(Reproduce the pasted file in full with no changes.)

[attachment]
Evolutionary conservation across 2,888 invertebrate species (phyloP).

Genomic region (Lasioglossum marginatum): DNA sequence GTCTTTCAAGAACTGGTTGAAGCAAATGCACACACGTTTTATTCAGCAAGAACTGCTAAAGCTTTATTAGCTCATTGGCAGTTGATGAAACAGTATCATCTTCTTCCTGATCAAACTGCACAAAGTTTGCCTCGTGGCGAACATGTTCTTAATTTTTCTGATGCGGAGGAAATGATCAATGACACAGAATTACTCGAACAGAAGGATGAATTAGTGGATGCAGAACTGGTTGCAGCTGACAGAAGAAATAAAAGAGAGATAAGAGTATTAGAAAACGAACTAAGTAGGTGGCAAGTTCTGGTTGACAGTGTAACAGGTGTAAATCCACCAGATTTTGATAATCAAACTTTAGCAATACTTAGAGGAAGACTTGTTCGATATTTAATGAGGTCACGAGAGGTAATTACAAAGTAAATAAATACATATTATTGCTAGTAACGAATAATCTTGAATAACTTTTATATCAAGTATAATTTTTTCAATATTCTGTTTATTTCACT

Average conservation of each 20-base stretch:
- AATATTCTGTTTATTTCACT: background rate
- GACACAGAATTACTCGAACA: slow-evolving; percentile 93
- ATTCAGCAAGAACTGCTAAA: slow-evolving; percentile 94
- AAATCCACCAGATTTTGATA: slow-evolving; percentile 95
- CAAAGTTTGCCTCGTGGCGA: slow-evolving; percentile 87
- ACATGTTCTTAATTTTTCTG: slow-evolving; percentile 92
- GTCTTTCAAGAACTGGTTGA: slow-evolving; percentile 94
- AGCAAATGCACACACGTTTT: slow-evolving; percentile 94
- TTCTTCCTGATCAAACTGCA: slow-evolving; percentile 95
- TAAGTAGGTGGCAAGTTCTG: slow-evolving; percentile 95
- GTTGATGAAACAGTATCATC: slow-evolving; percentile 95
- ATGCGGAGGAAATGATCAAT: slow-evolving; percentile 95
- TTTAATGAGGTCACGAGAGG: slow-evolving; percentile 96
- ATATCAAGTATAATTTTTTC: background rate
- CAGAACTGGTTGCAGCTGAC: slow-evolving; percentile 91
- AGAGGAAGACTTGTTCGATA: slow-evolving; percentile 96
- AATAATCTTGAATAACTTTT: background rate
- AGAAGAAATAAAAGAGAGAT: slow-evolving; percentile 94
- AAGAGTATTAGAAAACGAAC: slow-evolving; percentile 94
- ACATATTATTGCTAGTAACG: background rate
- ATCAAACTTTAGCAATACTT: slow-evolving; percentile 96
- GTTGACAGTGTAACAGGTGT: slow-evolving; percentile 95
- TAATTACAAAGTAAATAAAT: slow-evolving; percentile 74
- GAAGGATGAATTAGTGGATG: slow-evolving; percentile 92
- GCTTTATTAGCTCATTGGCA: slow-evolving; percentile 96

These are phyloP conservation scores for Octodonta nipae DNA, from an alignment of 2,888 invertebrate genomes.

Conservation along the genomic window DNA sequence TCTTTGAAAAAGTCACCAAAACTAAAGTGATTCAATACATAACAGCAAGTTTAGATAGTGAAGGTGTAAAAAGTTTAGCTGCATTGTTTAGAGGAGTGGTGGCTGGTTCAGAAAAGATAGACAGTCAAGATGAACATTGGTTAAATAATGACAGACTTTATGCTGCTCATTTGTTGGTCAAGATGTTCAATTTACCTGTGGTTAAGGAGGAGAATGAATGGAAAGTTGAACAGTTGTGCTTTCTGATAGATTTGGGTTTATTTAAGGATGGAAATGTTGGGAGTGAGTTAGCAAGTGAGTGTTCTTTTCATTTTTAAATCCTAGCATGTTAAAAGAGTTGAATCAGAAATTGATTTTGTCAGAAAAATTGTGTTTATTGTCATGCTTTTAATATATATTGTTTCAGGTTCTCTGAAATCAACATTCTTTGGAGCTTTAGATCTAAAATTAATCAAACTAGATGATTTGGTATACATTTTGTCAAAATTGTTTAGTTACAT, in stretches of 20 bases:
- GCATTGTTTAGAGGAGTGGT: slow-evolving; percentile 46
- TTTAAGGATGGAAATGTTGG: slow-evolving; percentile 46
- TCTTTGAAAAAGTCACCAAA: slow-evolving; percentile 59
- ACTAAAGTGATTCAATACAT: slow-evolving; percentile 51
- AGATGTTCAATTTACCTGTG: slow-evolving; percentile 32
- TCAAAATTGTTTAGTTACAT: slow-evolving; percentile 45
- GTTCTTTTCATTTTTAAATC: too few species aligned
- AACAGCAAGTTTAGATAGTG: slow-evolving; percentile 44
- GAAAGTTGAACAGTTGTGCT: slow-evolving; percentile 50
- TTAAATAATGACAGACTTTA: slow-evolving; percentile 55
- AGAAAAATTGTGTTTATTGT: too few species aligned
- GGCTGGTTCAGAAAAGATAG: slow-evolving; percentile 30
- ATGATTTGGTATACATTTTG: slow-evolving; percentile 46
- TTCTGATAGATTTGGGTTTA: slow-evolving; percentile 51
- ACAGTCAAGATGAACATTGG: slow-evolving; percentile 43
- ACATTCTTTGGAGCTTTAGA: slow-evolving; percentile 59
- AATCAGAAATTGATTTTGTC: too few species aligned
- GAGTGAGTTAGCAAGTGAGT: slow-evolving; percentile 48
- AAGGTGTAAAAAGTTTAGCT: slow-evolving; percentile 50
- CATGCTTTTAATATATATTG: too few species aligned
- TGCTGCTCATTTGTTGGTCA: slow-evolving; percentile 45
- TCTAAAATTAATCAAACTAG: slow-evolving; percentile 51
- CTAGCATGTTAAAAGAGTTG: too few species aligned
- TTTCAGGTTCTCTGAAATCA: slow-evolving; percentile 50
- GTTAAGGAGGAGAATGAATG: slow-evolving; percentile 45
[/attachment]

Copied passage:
Evolutionary conservation across 2,888 invertebrate species (phyloP).

Genomic region (Lasioglossum marginatum): DNA sequence GTCTTTCAAGAACTGGTTGAAGCAAATGCACACACGTTTTATTCAGCAAGAACTGCTAAAGCTTTATTAGCTCATTGGCAGTTGATGAAACAGTATCATCTTCTTCCTGATCAAACTGCACAAAGTTTGCCTCGTGGCGAACATGTTCTTAATTTTTCTGATGCGGAGGAAATGATCAATGACACAGAATTACTCGAACAGAAGGATGAATTAGTGGATGCAGAACTGGTTGCAGCTGACAGAAGAAATAAAAGAGAGATAAGAGTATTAGAAAACGAACTAAGTAGGTGGCAAGTTCTGGTTGACAGTGTAACAGGTGTAAATCCACCAGATTTTGATAATCAAACTTTAGCAATACTTAGAGGAAGACTTGTTCGATATTTAATGAGGTCACGAGAGGTAATTACAAAGTAAATAAATACATATTATTGCTAGTAACGAATAATCTTGAATAACTTTTATATCAAGTATAATTTTTTCAATATTCTGTTTATTTCACT

Average conservation of each 20-base stretch:
- AATATTCTGTTTATTTCACT: background rate
- GACACAGAATTACTCGAACA: slow-evolving; percentile 93
- ATTCAGCAAGAACTGCTAAA: slow-evolving; percentile 94
- AAATCCACCAGATTTTGATA: slow-evolving; percentile 95
- CAAAGTTTGCCTCGTGGCGA: slow-evolving; percentile 87
- ACATGTTCTTAATTTTTCTG: slow-evolving; percentile 92
- GTCTTTCAAGAACTGGTTGA: slow-evolving; percentile 94
- AGCAAATGCACACACGTTTT: slow-evolving; percentile 94
- TTCTTCCTGATCAAACTGCA: slow-evolving; percentile 95
- TAAGTAGGTGGCAAGTTCTG: slow-evolving; percentile 95
- GTTGATGAAACAGTATCATC: slow-evolving; percentile 95
- ATGCGGAGGAAATGATCAAT: slow-evolving; percentile 95
- TTTAATGAGGTCACGAGAGG: slow-evolving; percentile 96
- ATATCAAGTATAATTTTTTC: background rate
- CAGAACTGGTTGCAGCTGAC: slow-evolving; percentile 91
- AGAGGAAGACTTGTTCGATA: slow-evolving; percentile 96
- AATAATCTTGAATAACTTTT: background rate
- AGAAGAAATAAAAGAGAGAT: slow-evolving; percentile 94
- AAGAGTATTAGAAAACGAAC: slow-evolving; percentile 94
- ACATATTATTGCTAGTAACG: background rate
- ATCAAACTTTAGCAATACTT: slow-evolving; percentile 96
- GTTGACAGTGTAACAGGTGT: slow-evolving; percentile 95
- TAATTACAAAGTAAATAAAT: slow-evolving; percentile 74
- GAAGGATGAATTAGTGGATG: slow-evolving; percentile 92
- GCTTTATTAGCTCATTGGCA: slow-evolving; percentile 96

These are phyloP conservation scores for Octodonta nipae DNA, from an alignment of 2,888 invertebrate genomes.

Conservation along the genomic window DNA sequence TCTTTGAAAAAGTCACCAAAACTAAAGTGATTCAATACATAACAGCAAGTTTAGATAGTGAAGGTGTAAAAAGTTTAGCTGCATTGTTTAGAGGAGTGGTGGCTGGTTCAGAAAAGATAGACAGTCAAGATGAACATTGGTTAAATAATGACAGACTTTATGCTGCTCATTTGTTGGTCAAGATGTTCAATTTACCTGTGGTTAAGGAGGAGAATGAATGGAAAGTTGAACAGTTGTGCTTTCTGATAGATTTGGGTTTATTTAAGGATGGAAATGTTGGGAGTGAGTTAGCAAGTGAGTGTTCTTTTCATTTTTAAATCCTAGCATGTTAAAAGAGTTGAATCAGAAATTGATTTTGTCAGAAAAATTGTGTTTATTGTCATGCTTTTAATATATATTGTTTCAGGTTCTCTGAAATCAACATTCTTTGGAGCTTTAGATCTAAAATTAATCAAACTAGATGATTTGGTATACATTTTGTCAAAATTGTTTAGTTACAT, in stretches of 20 bases:
- GCATTGTTTAGAGGAGTGGT: slow-evolving; percentile 46
- TTTAAGGATGGAAATGTTGG: slow-evolving; percentile 46
- TCTTTGAAAAAGTCACCAAA: slow-evolving; percentile 59
- ACTAAAGTGATTCAATACAT: slow-evolving; percentile 51
- AGATGTTCAATTTACCTGTG: slow-evolving; percentile 32
- TCAAAATTGTTTAGTTACAT: slow-evolving; percentile 45
- GTTCTTTTCATTTTTAAATC: too few species aligned
- AACAGCAAGTTTAGATAGTG: slow-evolving; percentile 44
- GAAAGTTGAACAGTTGTGCT: slow-evolving; percentile 50
- TTAAATAATGACAGACTTTA: slow-evolving; percentile 55
- AGAAAAATTGTGTTTATTGT: too few species aligned
- GGCTGGTTCAGAAAAGATAG: slow-evolving; percentile 30
- ATGATTTGGTATACATTTTG: slow-evolving; percentile 46
- TTCTGATAGATTTGGGTTTA: slow-evolving; percentile 51
- ACAGTCAAGATGAACATTGG: slow-evolving; percentile 43
- ACATTCTTTGGAGCTTTAGA: slow-evolving; percentile 59
- AATCAGAAATTGATTTTGTC: too few species aligned
- GAGTGAGTTAGCAAGTGAGT: slow-evolving; percentile 48
- AAGGTGTAAAAAGTTTAGCT: slow-evolving; percentile 50
- CATGCTTTTAATATATATTG: too few species aligned
- TGCTGCTCATTTGTTGGTCA: slow-evolving; percentile 45
- TCTAAAATTAATCAAACTAG: slow-evolving; percentile 51
- CTAGCATGTTAAAAGAGTTG: too few species aligned
- TTTCAGGTTCTCTGAAATCA: slow-evolving; percentile 50
- GTTAAGGAGGAGAATGAATG: slow-evolving; percentile 45